How SOPA protests were used to push CISPA

CISPA authors and supporters have tried everything they can to avoid another SOPA protest - except tell the truth about their bill.
Written by Violet Blue, Contributor

The last thing authors and supporters of dangerous cybersecurity bill CISPA wanted was another SOPA on their hands.


CISPA's authors and supporters set up a defensive strategy to head off the whiff of another SOPA by taking notes from the protest. And they may have succeeded.

Here's how.

SOPA protest lesson #1: influence Silicon Valley tech media

In the beginning, CISPA's authors unconvincingly tried to spin CISPA as being nothing like SOPA in press briefings. Not for clarification - merely to distance the bill from SOPA's reputation.

After all, if SOPA was black and white to tech press, then making CISPA grey would certainly be an advantage.

The bill's sponsor, Rep. Mike Rogers (R-MI) and CISPA's co-author Dutch Ruppersberger (D-MD) staged a conference call to influence tech reporters whom they actually called "Cyber Media and Cyber Bloggers."

Most of what they told tech press about CISPA, as we have now learned, was patently untrue.

Techdirt reported that during the 7 am call,

(...) the representatives were intent on hammering certain points home: that the bill respects privacy and civil liberties, is not about surveillance, is targeted at actions by foreign states, and is nothing like SOPA.

Evidently some "Cyber Media" fell for it, because it took until April 13 for CISPA to start hitting mainstream media via tech media channels, and only then did it make any loud noise when comparisons to SOPA were made.

SOPA protest lesson #2: pretend to care

Pro-CISPA factions' intent to head off another SOPA-style protest crystallized when I attended and livetweeted the small CISPA Town Hall Meeting with House Intelligence last week here in San Francisco (arranged by Hackers and Founders).

CISPA's people seem to have learned from SOPA that trying to ram an internet bill down our throats didn't work out so well last time.

So this time they were open to hearing our concerns.

Okay, not really. But here's how they pretended to listen to our serious concerns when we got two pro-CISPA reps from Washington face-to-face last week.

A pro-CISPA senior U.S. House of Representatives aide and pro-CISPA senior counsel to the House Intelligence Committee Jamil Jaffer appeared via Google Hangout at the last-minute Town Hall.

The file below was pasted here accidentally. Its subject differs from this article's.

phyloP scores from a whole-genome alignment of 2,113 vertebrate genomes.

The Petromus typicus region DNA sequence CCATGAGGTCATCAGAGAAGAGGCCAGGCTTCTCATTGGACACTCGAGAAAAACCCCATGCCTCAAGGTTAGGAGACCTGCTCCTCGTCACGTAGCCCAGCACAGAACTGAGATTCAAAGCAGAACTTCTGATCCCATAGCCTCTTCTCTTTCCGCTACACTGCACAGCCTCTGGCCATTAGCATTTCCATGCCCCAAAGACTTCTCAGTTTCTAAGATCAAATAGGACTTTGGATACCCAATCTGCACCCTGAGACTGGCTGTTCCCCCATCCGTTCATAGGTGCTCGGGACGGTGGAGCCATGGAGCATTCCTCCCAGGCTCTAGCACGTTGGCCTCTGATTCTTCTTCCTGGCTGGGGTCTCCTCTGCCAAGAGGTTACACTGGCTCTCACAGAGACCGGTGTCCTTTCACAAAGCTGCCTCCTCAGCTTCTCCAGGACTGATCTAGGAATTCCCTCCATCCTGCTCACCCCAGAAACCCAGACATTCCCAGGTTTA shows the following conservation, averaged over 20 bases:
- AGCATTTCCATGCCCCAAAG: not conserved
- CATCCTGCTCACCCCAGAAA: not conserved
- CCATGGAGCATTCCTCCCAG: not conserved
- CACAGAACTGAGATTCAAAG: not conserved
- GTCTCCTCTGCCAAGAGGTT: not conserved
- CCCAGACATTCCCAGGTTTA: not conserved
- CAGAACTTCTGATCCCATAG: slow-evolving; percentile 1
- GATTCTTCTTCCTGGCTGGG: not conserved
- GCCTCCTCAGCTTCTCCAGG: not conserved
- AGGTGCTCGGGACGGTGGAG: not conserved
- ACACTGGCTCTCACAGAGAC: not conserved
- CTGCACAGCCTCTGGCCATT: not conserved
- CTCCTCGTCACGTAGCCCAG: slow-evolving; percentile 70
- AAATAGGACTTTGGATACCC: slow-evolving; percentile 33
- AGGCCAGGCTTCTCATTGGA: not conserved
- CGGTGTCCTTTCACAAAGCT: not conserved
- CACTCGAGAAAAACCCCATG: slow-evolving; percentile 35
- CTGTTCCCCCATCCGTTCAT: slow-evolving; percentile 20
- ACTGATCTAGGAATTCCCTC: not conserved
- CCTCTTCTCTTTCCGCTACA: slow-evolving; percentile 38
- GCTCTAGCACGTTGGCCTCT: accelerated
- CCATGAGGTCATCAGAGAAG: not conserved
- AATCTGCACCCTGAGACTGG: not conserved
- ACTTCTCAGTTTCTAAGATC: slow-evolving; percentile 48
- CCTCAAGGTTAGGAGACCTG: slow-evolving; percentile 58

After hearing what they had to say in response to our concerns, they could barely pretend they were there for little more than lip service.

Near the end, many of us in the room were laughing in nervous disbelief at their cavalier and dismissive responses.

We were told there was robust discussion about the bill and that the idea internet communities hate it is false. The room was told that CISPA has been a transparent and accountable process.

Questions about the NSA and potential abuse of private data and information sharing for individuals were ignored. Instead the room was told that privacy and civil liberties are a "new element" for them to consider in the future.

When asked about what they meant by concrete threats, the pro-CISPA rep conflated cybersecurity with infringement, and that China is a big major cybersecurity threat to intellectual property that needs protection under the bill.

Above all, they insisted that "no one" wants to stop this bill - at a time when there were 3/4 million signatures on the Stop CISPA petition.

The pro-CISPA reps demonstrated repeatedly that not only were they there for lip service and misdirection, they actually had no technical knowledge of what they were talking about.

The EFF's Dan Auerbaugh concluded afterward that "Congress just doesn't know enough to meddle intelligently with technology. The audience questions demonstrated this point quite sharply (...)"

SOPA protest lesson #3: make SOPA critics look like allies

Attempting to influence tech media into un-SOPA-ing CISPA is one way to get critics in your pocket. Tech press and bloggers are one major arena that the wider public looked to during SOPA for calls to action and guidance.

Another arena that got SOPA launched into consciousness and gave the protest firm footing was when major technology companies and website "utilities" like Wikipedia joined the anti-SOPA choir.

As we know, CISPA came out strong from the start with 28 large tech companies backing it: complete with letters of support from anti-SOPA corporations such as Facebook.

When it looked like CISPA was faltering, its author Rep. Mike Rogers made sure to alert the press that previously anti-SOPA Google (a company whose lack of support letter was getting anti-CISPA traction) not only completely supports CISPA, but that Google helped with the authoring of the bill.

I'll bet that right now, even though CISPA has passed the House with changes making it even more dangerous than before, Rogers and Co. would love nothing more than to get a leg up from Wikipedia.

China, indeed.

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